During a glaucoma eye exam, there are a number of tests performed, But knowing what these test are and how to interpret the results is very important for the glaucoma patient. In this section, we explore the basic tests and the corresponding results which most ophthalmologists or glaucoma specialists will perform.
Introduction Often there are no symptoms with glaucoma until damage is irreversible and there is considerable loss of optic nerve tissue. It is estimated than many do not get routine eye examinations and therefore, are not being screened for the possibility of glaucoma or ocular hypertension. The earliest signs indicating glaucoma or 'glaucoma suspect' seen by an optometrist, clinic, or ophthalmologist are eye pressures which run higher than the upper range of 21 mm Hg. This is usually an indication when your doctor may 'dig deeper' with other testing and exams. In the following sections, the basic glaucoma eye exams are introduced. Eye Pressure Measurements - Tonometry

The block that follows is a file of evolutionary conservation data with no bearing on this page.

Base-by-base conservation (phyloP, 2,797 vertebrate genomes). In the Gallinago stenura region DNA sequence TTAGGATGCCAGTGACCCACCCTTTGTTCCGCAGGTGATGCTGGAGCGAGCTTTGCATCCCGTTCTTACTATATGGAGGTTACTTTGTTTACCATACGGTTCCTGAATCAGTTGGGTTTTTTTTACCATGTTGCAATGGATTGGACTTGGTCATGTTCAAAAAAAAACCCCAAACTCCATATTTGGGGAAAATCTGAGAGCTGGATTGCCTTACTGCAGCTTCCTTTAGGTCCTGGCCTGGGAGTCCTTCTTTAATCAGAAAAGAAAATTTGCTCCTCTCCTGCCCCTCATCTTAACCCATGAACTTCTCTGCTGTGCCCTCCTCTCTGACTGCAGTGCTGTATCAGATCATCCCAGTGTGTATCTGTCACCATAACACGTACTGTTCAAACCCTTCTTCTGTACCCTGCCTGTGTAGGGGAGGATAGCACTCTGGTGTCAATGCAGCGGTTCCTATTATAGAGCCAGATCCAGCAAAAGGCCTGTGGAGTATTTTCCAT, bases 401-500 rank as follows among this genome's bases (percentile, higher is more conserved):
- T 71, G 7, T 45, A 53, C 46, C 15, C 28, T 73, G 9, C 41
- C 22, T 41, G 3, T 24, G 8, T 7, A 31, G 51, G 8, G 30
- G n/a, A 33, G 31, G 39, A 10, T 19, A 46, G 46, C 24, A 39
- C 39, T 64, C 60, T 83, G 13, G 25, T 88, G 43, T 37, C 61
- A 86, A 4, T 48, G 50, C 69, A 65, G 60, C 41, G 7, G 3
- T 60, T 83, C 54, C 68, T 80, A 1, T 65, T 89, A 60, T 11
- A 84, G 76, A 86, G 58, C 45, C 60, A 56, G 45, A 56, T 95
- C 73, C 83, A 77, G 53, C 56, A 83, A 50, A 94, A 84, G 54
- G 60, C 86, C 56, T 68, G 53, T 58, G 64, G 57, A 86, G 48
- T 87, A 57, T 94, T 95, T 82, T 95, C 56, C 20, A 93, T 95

A common part of any eye exam usually involves a measurement of intraocular pressure in the eye.
There are different types of tonometers such as the air puff Reichert used by many of our FitEyes members who practice self tonometry. These instruments may also be used with routine screening by an optometrist. However, the type of tonometer that would be used during a glaucoma exam by an ophthalmologist would probably be a Goldman Applanation Tonometer or GAT. Because the instrument must come into contact with the eye for the ‘applanation’, numbing drops are first applied so that the measurement procedure is not uncomfortable. Therefore, the doctor or technician will first apply these numbing drops to your eyes before taking the measurements.
The range for normal pressure is conventionally 12- 22 mm Hg, but depending on other factors from the final array of tests results, a doctor may sometimes decide to proceed with treatment based on a lower than maximum pressure of this range. Alternately, sometimes if the pressures run higher than 22 mmHG, the doctor may not prescribe treatment if there are no other risk factors. In this case a diagnosis of ocular hypertension (OHT) or glaucoma suspect is given. It should be noted here that we at FitEyes believe that only relying on routine doctor visits for eye pressure determination does not present a fully accurate picture.Therefore, the article Why You Should Monitor Your IOP should also be read.